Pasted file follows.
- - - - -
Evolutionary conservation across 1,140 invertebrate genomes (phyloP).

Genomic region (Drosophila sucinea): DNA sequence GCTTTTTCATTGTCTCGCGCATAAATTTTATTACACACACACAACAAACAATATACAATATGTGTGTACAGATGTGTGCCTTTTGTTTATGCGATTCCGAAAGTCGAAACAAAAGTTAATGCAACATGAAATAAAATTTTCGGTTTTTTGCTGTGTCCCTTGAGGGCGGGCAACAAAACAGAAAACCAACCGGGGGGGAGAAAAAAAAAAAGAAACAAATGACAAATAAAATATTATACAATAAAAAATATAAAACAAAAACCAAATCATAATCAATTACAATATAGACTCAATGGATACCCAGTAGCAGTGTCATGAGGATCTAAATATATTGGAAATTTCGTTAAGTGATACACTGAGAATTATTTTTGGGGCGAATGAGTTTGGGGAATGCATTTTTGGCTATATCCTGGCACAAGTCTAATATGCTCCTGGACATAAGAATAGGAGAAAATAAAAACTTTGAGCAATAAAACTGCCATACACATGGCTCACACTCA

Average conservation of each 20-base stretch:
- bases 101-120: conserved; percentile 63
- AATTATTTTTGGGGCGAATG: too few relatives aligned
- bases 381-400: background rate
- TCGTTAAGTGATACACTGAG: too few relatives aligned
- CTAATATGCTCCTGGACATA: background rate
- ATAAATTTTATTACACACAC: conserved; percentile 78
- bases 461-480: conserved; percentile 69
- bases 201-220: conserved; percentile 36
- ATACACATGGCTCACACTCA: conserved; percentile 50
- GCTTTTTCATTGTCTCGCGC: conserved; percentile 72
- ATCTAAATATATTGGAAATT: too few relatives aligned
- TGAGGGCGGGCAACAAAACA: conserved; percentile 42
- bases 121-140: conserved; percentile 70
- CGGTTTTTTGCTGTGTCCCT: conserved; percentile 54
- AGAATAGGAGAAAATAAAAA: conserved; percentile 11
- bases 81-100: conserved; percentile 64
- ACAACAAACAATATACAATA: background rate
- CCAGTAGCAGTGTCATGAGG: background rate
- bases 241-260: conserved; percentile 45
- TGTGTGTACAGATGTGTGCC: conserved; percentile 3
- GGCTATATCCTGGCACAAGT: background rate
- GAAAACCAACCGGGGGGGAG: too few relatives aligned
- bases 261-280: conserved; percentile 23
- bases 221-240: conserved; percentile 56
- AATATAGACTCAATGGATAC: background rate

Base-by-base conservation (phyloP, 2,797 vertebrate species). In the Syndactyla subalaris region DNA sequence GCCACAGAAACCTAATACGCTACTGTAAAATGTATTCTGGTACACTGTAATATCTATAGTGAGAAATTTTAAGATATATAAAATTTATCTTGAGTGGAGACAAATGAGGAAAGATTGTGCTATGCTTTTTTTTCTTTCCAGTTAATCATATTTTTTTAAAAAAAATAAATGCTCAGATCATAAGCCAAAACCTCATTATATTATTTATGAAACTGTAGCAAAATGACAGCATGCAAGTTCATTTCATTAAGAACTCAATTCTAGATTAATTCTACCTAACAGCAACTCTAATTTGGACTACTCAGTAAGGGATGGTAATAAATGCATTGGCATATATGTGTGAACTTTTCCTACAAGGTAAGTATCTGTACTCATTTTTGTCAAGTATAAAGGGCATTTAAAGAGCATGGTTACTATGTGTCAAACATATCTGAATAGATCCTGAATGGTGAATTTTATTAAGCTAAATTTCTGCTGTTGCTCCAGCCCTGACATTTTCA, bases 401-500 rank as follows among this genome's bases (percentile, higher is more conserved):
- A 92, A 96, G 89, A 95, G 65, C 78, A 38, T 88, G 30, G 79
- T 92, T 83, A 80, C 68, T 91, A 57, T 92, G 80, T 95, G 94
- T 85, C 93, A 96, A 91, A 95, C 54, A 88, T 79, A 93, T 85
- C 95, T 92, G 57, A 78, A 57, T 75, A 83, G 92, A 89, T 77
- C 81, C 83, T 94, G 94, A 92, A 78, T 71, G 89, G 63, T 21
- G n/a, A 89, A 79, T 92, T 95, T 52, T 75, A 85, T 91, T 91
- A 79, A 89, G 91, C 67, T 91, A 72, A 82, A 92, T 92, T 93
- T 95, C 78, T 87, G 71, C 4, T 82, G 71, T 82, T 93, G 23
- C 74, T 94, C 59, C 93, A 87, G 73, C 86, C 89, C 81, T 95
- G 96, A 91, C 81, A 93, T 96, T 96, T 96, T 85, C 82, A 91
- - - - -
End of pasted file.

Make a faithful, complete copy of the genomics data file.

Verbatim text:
Evolutionary conservation across 1,140 invertebrate genomes (phyloP).

Genomic region (Drosophila sucinea): DNA sequence GCTTTTTCATTGTCTCGCGCATAAATTTTATTACACACACACAACAAACAATATACAATATGTGTGTACAGATGTGTGCCTTTTGTTTATGCGATTCCGAAAGTCGAAACAAAAGTTAATGCAACATGAAATAAAATTTTCGGTTTTTTGCTGTGTCCCTTGAGGGCGGGCAACAAAACAGAAAACCAACCGGGGGGGAGAAAAAAAAAAAGAAACAAATGACAAATAAAATATTATACAATAAAAAATATAAAACAAAAACCAAATCATAATCAATTACAATATAGACTCAATGGATACCCAGTAGCAGTGTCATGAGGATCTAAATATATTGGAAATTTCGTTAAGTGATACACTGAGAATTATTTTTGGGGCGAATGAGTTTGGGGAATGCATTTTTGGCTATATCCTGGCACAAGTCTAATATGCTCCTGGACATAAGAATAGGAGAAAATAAAAACTTTGAGCAATAAAACTGCCATACACATGGCTCACACTCA

Average conservation of each 20-base stretch:
- bases 101-120: conserved; percentile 63
- AATTATTTTTGGGGCGAATG: too few relatives aligned
- bases 381-400: background rate
- TCGTTAAGTGATACACTGAG: too few relatives aligned
- CTAATATGCTCCTGGACATA: background rate
- ATAAATTTTATTACACACAC: conserved; percentile 78
- bases 461-480: conserved; percentile 69
- bases 201-220: conserved; percentile 36
- ATACACATGGCTCACACTCA: conserved; percentile 50
- GCTTTTTCATTGTCTCGCGC: conserved; percentile 72
- ATCTAAATATATTGGAAATT: too few relatives aligned
- TGAGGGCGGGCAACAAAACA: conserved; percentile 42
- bases 121-140: conserved; percentile 70
- CGGTTTTTTGCTGTGTCCCT: conserved; percentile 54
- AGAATAGGAGAAAATAAAAA: conserved; percentile 11
- bases 81-100: conserved; percentile 64
- ACAACAAACAATATACAATA: background rate
- CCAGTAGCAGTGTCATGAGG: background rate
- bases 241-260: conserved; percentile 45
- TGTGTGTACAGATGTGTGCC: conserved; percentile 3
- GGCTATATCCTGGCACAAGT: background rate
- GAAAACCAACCGGGGGGGAG: too few relatives aligned
- bases 261-280: conserved; percentile 23
- bases 221-240: conserved; percentile 56
- AATATAGACTCAATGGATAC: background rate

Base-by-base conservation (phyloP, 2,797 vertebrate species). In the Syndactyla subalaris region DNA sequence GCCACAGAAACCTAATACGCTACTGTAAAATGTATTCTGGTACACTGTAATATCTATAGTGAGAAATTTTAAGATATATAAAATTTATCTTGAGTGGAGACAAATGAGGAAAGATTGTGCTATGCTTTTTTTTCTTTCCAGTTAATCATATTTTTTTAAAAAAAATAAATGCTCAGATCATAAGCCAAAACCTCATTATATTATTTATGAAACTGTAGCAAAATGACAGCATGCAAGTTCATTTCATTAAGAACTCAATTCTAGATTAATTCTACCTAACAGCAACTCTAATTTGGACTACTCAGTAAGGGATGGTAATAAATGCATTGGCATATATGTGTGAACTTTTCCTACAAGGTAAGTATCTGTACTCATTTTTGTCAAGTATAAAGGGCATTTAAAGAGCATGGTTACTATGTGTCAAACATATCTGAATAGATCCTGAATGGTGAATTTTATTAAGCTAAATTTCTGCTGTTGCTCCAGCCCTGACATTTTCA, bases 401-500 rank as follows among this genome's bases (percentile, higher is more conserved):
- A 92, A 96, G 89, A 95, G 65, C 78, A 38, T 88, G 30, G 79
- T 92, T 83, A 80, C 68, T 91, A 57, T 92, G 80, T 95, G 94
- T 85, C 93, A 96, A 91, A 95, C 54, A 88, T 79, A 93, T 85
- C 95, T 92, G 57, A 78, A 57, T 75, A 83, G 92, A 89, T 77
- C 81, C 83, T 94, G 94, A 92, A 78, T 71, G 89, G 63, T 21
- G n/a, A 89, A 79, T 92, T 95, T 52, T 75, A 85, T 91, T 91
- A 79, A 89, G 91, C 67, T 91, A 72, A 82, A 92, T 92, T 93
- T 95, C 78, T 87, G 71, C 4, T 82, G 71, T 82, T 93, G 23
- C 74, T 94, C 59, C 93, A 87, G 73, C 86, C 89, C 81, T 95
- G 96, A 91, C 81, A 93, T 96, T 96, T 96, T 85, C 82, A 91